An artist has hit out at a council for charging visitors to see an iconic Suffolk Banksy artwork that is part of an ongoing exhibition, as she believes it should be free.

The Sandcastle Girl, a painting world-renowned street artist Banksy sprayed onto the side of a Lowestoft building during his 2021 "Great British Spraycation", is on display at West Suffolk Council-owned Moyse's Hall as part of the Urban Frames: Mutiny in Colour exhibition, with adult tickets on sale for £7.

Woodbridge-based artist SOPHIE believes the painting, and others like it, should be free to view, the way it was intended by the artist.

She said: "Graffiti is all about free admission and making art accessible to people, so yes I think it should be free.

"I think the important highlight is the council who are charging when they also threaten the law to graffiti artists.

"There is a big conversation to have around this and it is an important one. It is sort of like, hang on a minute if we are in celebration of this, why are we stopping others?

"Just because someone has paid a high price for a graffiti artwork by Banksy, does that justify it to be more worthy than a graffiti art on the wall in the town?

"I am sure he [Banksy] is chuckling to himself that a council that would've had graffiti artists arrested are now charging for people to see his work."

East Anglian Daily Times: Woodbridge-based artist SOPHIEWoodbridge-based artist SOPHIE (Image: SOPHIE)

West Suffolk Council worked with partners including art owner Brandler Galleries and two other venues, the National Horseracing Museum and the Haverhill Arts Centre, which are each hosting different artworks throughout the summer, to bring this exhibition to the district. 

The exhibition as a whole features over 300 works from some of the world's most renowned contemporary artists, including Grayson Perry, Damien Hirst and Tracey Emin as well as lesser-known artists like Connor Brothers, My Dog Sighs, Pure Evil and Stik.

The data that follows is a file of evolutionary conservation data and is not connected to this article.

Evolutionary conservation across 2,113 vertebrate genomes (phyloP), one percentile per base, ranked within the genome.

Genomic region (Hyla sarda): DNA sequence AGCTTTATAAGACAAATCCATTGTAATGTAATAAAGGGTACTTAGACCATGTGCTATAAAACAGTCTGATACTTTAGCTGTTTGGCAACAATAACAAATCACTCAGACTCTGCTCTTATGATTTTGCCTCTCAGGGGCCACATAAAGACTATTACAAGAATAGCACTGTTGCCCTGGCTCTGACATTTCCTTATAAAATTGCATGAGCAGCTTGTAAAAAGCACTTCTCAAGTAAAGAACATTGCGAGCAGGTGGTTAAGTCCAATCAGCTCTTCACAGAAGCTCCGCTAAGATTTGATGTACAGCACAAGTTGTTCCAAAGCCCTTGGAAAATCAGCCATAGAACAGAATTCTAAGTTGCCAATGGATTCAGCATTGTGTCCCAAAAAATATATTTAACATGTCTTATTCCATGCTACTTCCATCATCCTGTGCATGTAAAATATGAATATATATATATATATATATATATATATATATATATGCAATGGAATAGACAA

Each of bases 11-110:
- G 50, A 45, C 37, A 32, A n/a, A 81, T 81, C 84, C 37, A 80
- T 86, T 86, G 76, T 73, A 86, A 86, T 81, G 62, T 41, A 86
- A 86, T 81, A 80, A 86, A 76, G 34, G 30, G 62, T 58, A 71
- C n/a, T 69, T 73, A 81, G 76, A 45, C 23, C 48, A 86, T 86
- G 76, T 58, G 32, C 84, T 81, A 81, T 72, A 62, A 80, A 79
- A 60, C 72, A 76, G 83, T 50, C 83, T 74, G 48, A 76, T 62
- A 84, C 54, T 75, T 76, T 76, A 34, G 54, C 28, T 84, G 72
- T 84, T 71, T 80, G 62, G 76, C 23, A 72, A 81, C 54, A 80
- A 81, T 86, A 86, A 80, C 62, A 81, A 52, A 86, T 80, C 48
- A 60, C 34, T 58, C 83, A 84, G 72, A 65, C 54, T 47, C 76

These artists are also able to make money from the sale of the prints and postcards at the exhibition.

Large costs are associated with putting on such an exhibition, including the transport, security and insurance of the art which, in some cases, requires specialist handling. 

Cllr Ian Shipp, Cabinet Member for Leisure for West Suffolk Council, said: "West Suffolk Council only runs one of the venues and without the low ticket price to help cover costs this internationally important exhibition would not have been held at all.

"Partners have deliberately kept ticket prices much lower than if it was held elsewhere and worked with venues across West Suffolk to put on this unique exhibition so as many people could see it as possible.

"The ticket prices helps pay for the costs to the venue of putting on the exhibitions as well as helping to keep the art and heritage that is already there.

"The venues and the actual owner of the art that is loaning the items keep a percentage of the ticket prices to cover costs.

"Through our families and communities work we work with local artists and the people visiting Mutiny In Colour also benefit local businesses.

"Unfortunately public finances are such that councils do not get additional money for keeping important venues such as Moyse’s Hall and Council Tax only covers 20 per cent of the cost of services.

"Making this free would probably have meant it could not happen at all and would mean even less money to run current and new exhibitions."

The Urban Frame: Mutiny in Colour exhibition, where Sandcastle Girl is showcased, will run at Moyse's Hall until October 1.

Tickets are £7 per adult and £3 for 12 to 18 year olds. Under 12s get free entry.